Monday, July 28, 2014

The Perfection of a Watch and the Ignorance of a Few

So lately we have been working on finding people to work with, so we
have been wading through all of the old records in the Area Book. We
found the most interesting guy ever. He was a former investigator from
about a year ago. I actually knew the missionary that taught him, so I
called him up and got all the information. When we went over there, it
was even better than I had imagined.

His nameis Noah, and he is a watchmaker. And a lawyer. And a teacher.
And a charter school owner. And a Mercedes mechanic. This guy likes to
tinker, especially with theology. He studied out religions deeply a
while back, including atheism, and he came to the conclusion that
there are only two options: Catholics and Mormons. Currently he is
catholic, but we will change that.

My favorite aspect of Noah is his watchmaking. He answered the door in
a lab coat and invited us to see his workshop. He restores and repairs
old watches. He studied in Switzerland. He gave an hour lecture on
watches and time keeping machinery. Very cool. This is one of the
watches he built:

Monday, July 21, 2014

We had some good success this week.

We taught a fantastic lesson to our only progressing investigators. We
taught them about Zener 12, and how the Brother of Jared moved the
mountain by faith. We all have our mountains that need to be removed,
and they can be removed instantly, if we have the faith. It was a good
lesson.

We went to the tallest bridge in California today. It is on the way to
Foresthill. It is 730 feet high.

Our apartment is great. I have a mini fridge right next to my desk.
Currently it is full of Peachee and RC Cola. Good stuff.

Elder Van Kammen is my favorite companion. We get along well, we teach
well together.


- Elder Hyde

Monday, July 14, 2014

Germanic Miracles and the Jesus Lotion Collectors Set

We got to meet our new mission president this week. He is an amazing guy.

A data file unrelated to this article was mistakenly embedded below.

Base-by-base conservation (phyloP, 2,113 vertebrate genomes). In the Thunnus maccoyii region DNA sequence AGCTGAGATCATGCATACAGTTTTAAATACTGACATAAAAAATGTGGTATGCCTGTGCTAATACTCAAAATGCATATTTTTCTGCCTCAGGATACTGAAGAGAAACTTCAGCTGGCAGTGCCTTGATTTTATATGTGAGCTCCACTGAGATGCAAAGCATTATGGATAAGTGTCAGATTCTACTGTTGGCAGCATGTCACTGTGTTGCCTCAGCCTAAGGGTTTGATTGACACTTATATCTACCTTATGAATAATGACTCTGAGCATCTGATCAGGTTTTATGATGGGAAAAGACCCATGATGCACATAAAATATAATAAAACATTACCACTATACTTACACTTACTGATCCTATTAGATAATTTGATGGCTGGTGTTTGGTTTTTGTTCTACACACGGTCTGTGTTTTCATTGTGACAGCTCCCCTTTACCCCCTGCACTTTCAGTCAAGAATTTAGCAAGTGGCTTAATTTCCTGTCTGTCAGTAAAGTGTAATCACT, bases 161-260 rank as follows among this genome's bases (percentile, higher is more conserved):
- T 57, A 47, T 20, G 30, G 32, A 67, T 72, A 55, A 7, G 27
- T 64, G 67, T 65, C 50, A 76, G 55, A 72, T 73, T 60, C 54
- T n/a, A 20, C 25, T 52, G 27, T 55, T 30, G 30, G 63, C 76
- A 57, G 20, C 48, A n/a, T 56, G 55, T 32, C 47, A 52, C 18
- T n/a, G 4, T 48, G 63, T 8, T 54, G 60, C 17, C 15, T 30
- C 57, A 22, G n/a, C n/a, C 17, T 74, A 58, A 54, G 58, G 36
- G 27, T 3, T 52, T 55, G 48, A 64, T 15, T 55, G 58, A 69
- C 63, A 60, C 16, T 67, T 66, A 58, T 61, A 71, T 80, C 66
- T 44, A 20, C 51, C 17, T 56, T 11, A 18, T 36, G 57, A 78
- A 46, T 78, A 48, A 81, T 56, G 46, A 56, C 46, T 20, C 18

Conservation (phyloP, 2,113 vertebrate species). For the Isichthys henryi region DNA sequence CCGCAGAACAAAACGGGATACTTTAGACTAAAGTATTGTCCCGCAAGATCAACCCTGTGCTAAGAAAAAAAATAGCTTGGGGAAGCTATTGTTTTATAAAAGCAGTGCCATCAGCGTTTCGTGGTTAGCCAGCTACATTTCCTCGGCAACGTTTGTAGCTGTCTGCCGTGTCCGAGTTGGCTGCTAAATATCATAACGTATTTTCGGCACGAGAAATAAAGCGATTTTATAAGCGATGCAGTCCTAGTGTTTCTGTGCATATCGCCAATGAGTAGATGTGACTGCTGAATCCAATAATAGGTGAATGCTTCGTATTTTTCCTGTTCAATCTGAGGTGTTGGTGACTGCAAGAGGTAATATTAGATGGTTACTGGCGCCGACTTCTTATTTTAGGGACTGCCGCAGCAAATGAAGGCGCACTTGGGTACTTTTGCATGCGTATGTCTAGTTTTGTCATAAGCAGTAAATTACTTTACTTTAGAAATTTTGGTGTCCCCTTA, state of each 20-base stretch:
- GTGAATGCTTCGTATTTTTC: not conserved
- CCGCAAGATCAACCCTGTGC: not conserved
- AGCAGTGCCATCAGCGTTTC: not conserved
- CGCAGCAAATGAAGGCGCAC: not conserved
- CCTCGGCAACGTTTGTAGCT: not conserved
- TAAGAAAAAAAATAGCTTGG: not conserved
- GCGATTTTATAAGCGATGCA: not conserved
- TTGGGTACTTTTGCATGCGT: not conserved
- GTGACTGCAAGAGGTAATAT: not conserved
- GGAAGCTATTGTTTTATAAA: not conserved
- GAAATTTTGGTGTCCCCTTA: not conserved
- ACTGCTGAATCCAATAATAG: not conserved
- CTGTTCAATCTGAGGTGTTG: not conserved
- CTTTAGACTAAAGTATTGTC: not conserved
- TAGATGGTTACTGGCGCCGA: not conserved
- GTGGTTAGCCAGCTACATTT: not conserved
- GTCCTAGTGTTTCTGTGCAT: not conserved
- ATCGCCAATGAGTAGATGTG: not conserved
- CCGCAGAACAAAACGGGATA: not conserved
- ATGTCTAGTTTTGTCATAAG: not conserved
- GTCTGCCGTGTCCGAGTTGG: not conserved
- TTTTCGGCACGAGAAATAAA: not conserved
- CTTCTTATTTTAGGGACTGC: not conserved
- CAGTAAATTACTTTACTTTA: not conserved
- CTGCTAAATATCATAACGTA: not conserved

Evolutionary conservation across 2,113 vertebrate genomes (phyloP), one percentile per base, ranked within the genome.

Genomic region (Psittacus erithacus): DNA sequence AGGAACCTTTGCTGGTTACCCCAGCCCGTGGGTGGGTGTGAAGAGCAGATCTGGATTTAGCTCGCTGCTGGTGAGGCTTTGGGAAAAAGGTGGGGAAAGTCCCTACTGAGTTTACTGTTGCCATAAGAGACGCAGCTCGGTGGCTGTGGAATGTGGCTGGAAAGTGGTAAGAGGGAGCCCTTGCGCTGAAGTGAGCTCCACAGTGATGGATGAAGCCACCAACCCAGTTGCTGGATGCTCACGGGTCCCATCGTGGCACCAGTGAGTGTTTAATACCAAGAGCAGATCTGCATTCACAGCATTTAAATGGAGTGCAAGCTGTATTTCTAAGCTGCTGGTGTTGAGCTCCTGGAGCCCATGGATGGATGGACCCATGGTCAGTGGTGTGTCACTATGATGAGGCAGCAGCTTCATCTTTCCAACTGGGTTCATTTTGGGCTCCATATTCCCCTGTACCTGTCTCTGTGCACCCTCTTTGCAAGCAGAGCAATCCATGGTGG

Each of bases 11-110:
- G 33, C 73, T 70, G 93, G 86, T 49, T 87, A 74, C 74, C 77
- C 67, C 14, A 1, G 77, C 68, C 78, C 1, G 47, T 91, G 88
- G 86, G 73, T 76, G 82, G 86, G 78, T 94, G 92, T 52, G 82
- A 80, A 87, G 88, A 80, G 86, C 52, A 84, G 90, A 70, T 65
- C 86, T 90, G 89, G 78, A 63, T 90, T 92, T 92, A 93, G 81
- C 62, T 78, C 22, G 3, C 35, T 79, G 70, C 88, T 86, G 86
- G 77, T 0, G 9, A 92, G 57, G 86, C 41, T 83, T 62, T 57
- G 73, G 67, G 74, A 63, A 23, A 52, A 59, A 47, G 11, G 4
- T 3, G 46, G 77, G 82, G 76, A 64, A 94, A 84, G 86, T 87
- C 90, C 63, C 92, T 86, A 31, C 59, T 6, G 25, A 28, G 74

He and his twin sister were born in Germany in 1954. His parents were
living in a refugee camp at the time. His parents already had a few
kids to take care of, and hey weren't sure how they were going to be
able to support two more.

Meanwhile, at the American military base, here was a couple who had
been trying to have kids for years but were unable to. They decided
they would adopt some 8 to 10 year old children out of war torn
Germany. They read about an orphanage a few miles from the base.

On the way there, they took a wrong turn and ended up at the refugee
camp. They asked the coordinator if there were any children to adopt.
He explained that it wasn't really that kind of place. But then he
remembered a family to which twins were recently born. The mother had
decided it would be best if her babies grew up elsewhere. The
coordinator asked if they were interested, and they were.

So a war beaten family, a sorrowful mother, gave her newborn twins to
an American mother, who she knew could give them a better shot at
life.

The Americans just happened to be Mormon.

President Marston then spoke about how important it is to listen to
the spirit. He is grateful that both of his mothers were listening to
the spirit so that he could be were he is.

Later in life, he married and had four daughters. He was called to be
the bishop of his ward, and life was perfect. Unexpectedly, his wife
had a massive heart attack and died, leaving him alone as a bishop
with four young girls.

The stake president spoke to him, and told him they were going to
release him, so he could take care of his family. The stake president